homey and regional atmosphere through the company’s skilful use of wood and warm light.“Our goal is to make people become one with the room that surrounds them.They should enjoy the ambiance and wish to come back,”the designer explains. All new in 2013 is an innovation platform which Innenarchitektur Stranger has created with 14.40, a firm that Christian Stranger founded with people from different professional groups. This way he and his team are now able to not only create visionary design concepts but also recognise even earlier when the time of a new idea has come. Innenarchitektur Stranger Founded in 1999 by Christian Stranger Located in Altenmarkt/Zauchensee, Austria Today: team of five interior designers Since 2013: Cooperation with innovation firm 14.40

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Discover Germany | Culture | Barbara Geier

Simply wunderbar A Strandkorb and Capri Sonne Zitrone It was a long wait. But here we are. Summer. I’ve finally decided that it might actually be worthwhile after all to change the wardrobe order from winter to summer and move those tees from back to front row. Let’s just hope that by the time you’re reading this I haven’t had to chuck them back again. In any case, we’re thinking sun, we’re thinking holidays, we’re thinking beach!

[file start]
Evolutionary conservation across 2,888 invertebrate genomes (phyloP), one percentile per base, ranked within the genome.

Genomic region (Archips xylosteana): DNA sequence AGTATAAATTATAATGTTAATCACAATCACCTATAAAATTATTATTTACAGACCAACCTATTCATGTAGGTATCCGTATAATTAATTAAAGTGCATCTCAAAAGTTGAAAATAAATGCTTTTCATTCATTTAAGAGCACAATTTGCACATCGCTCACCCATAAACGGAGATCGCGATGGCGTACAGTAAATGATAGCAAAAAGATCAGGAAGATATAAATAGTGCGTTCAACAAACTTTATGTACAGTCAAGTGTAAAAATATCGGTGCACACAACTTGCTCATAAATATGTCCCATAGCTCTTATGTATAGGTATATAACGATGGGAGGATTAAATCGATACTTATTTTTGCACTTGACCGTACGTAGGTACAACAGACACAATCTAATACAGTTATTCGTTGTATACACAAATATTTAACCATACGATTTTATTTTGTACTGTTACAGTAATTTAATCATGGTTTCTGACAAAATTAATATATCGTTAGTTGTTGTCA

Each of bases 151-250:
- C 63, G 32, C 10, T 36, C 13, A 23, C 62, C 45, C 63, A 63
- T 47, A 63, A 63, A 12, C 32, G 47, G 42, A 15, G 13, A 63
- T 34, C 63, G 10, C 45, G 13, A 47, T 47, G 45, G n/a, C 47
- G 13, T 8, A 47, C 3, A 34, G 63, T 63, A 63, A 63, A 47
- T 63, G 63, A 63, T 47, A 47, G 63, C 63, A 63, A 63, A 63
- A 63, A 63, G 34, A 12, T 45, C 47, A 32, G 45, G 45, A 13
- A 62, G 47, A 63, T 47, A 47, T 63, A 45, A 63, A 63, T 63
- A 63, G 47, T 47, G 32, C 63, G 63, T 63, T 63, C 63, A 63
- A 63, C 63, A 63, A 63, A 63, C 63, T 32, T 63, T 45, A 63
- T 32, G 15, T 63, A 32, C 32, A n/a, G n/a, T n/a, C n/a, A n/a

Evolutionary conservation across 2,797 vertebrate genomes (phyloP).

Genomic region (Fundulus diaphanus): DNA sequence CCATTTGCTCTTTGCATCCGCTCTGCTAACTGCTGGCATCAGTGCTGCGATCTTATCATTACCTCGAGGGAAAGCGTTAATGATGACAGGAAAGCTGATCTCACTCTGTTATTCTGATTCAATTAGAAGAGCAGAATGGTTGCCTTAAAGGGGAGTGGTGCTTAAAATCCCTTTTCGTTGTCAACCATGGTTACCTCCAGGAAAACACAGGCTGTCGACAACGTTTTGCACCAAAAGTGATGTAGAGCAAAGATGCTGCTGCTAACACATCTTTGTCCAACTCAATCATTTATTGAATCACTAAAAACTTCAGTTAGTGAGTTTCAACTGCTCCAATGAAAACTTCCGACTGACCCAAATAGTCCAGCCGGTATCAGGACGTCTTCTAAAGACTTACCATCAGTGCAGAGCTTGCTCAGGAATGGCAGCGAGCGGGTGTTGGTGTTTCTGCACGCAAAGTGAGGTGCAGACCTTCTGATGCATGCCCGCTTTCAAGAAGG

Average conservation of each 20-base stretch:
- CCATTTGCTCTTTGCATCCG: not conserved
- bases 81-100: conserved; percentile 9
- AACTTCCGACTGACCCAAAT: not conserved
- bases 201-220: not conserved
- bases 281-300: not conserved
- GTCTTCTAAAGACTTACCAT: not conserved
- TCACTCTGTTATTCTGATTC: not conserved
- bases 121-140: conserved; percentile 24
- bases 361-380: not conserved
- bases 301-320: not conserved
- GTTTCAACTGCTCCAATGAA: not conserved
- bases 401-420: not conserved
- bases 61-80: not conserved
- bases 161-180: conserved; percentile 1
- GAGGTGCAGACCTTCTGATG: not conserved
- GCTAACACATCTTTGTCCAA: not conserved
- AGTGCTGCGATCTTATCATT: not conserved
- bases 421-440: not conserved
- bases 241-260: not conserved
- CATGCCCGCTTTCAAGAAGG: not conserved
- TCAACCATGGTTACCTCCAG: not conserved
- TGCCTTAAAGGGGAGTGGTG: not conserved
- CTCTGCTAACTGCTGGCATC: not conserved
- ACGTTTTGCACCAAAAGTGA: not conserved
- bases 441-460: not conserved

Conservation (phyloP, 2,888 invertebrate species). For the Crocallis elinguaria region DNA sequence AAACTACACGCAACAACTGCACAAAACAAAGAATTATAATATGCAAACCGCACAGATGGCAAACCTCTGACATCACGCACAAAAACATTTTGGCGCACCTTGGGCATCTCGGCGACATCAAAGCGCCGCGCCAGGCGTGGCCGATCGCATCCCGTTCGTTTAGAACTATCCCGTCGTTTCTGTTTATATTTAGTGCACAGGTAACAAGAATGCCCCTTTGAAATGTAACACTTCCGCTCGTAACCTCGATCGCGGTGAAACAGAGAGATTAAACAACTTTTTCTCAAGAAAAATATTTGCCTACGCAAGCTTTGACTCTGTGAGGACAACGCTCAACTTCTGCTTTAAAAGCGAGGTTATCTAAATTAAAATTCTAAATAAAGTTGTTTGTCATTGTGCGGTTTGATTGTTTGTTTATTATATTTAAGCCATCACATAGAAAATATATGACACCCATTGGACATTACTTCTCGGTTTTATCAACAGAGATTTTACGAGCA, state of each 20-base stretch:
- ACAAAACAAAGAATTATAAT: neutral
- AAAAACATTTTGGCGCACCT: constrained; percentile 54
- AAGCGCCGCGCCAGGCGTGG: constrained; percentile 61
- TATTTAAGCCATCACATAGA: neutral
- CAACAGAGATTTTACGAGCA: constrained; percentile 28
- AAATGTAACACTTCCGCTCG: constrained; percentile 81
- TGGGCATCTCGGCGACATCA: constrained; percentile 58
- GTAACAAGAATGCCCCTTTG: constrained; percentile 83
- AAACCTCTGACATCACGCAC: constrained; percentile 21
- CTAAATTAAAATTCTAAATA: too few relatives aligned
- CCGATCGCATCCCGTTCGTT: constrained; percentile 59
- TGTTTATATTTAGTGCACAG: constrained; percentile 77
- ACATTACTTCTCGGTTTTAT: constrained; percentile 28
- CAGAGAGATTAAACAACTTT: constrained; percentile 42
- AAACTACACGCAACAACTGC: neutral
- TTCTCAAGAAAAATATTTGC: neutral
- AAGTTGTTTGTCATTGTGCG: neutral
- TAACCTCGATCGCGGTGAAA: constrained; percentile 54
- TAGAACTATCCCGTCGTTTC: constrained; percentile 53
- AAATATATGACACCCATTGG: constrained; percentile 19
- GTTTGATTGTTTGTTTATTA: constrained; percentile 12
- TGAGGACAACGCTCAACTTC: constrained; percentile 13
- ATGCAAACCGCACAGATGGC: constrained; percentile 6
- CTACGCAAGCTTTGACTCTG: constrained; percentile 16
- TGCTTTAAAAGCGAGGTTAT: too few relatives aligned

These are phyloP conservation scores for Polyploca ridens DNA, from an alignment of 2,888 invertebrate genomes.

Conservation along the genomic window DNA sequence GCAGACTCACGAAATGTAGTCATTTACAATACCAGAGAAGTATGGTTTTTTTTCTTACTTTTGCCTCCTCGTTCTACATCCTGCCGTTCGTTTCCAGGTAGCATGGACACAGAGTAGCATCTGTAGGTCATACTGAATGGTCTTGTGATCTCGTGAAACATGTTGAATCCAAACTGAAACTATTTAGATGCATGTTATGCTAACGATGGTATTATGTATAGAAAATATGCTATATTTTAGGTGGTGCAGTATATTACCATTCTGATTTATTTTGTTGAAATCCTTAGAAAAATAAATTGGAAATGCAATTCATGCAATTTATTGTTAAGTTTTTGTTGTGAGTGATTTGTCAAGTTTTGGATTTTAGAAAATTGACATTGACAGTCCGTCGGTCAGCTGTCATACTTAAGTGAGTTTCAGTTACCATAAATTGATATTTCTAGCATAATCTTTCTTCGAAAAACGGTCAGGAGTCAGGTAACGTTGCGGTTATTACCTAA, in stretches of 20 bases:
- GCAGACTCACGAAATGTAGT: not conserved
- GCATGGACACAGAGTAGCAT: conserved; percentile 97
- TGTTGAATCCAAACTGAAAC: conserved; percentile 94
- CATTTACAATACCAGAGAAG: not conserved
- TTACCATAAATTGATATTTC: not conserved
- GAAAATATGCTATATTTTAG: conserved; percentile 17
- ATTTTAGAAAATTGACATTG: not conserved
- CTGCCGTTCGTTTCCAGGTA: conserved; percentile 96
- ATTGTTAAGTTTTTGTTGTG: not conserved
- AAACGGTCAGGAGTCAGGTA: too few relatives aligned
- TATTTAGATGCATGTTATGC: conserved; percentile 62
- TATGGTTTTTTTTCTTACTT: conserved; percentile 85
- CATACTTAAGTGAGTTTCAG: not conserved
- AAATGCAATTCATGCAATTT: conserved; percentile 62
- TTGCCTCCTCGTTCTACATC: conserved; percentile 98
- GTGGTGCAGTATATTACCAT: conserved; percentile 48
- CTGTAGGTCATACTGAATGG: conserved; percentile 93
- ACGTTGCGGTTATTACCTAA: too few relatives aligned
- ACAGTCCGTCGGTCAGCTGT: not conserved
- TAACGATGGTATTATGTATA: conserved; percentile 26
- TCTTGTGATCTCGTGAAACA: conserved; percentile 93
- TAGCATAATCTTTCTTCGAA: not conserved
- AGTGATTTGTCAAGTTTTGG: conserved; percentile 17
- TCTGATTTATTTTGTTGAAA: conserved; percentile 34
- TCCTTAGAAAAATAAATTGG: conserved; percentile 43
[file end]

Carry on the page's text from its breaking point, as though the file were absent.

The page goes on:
Barbara Geier is a London-based freelance writer, translator and communications consultant. She is also the face behind, a German travel and tourism guide and blog that was set up together with UK travel writer Andrew Eames in 2010.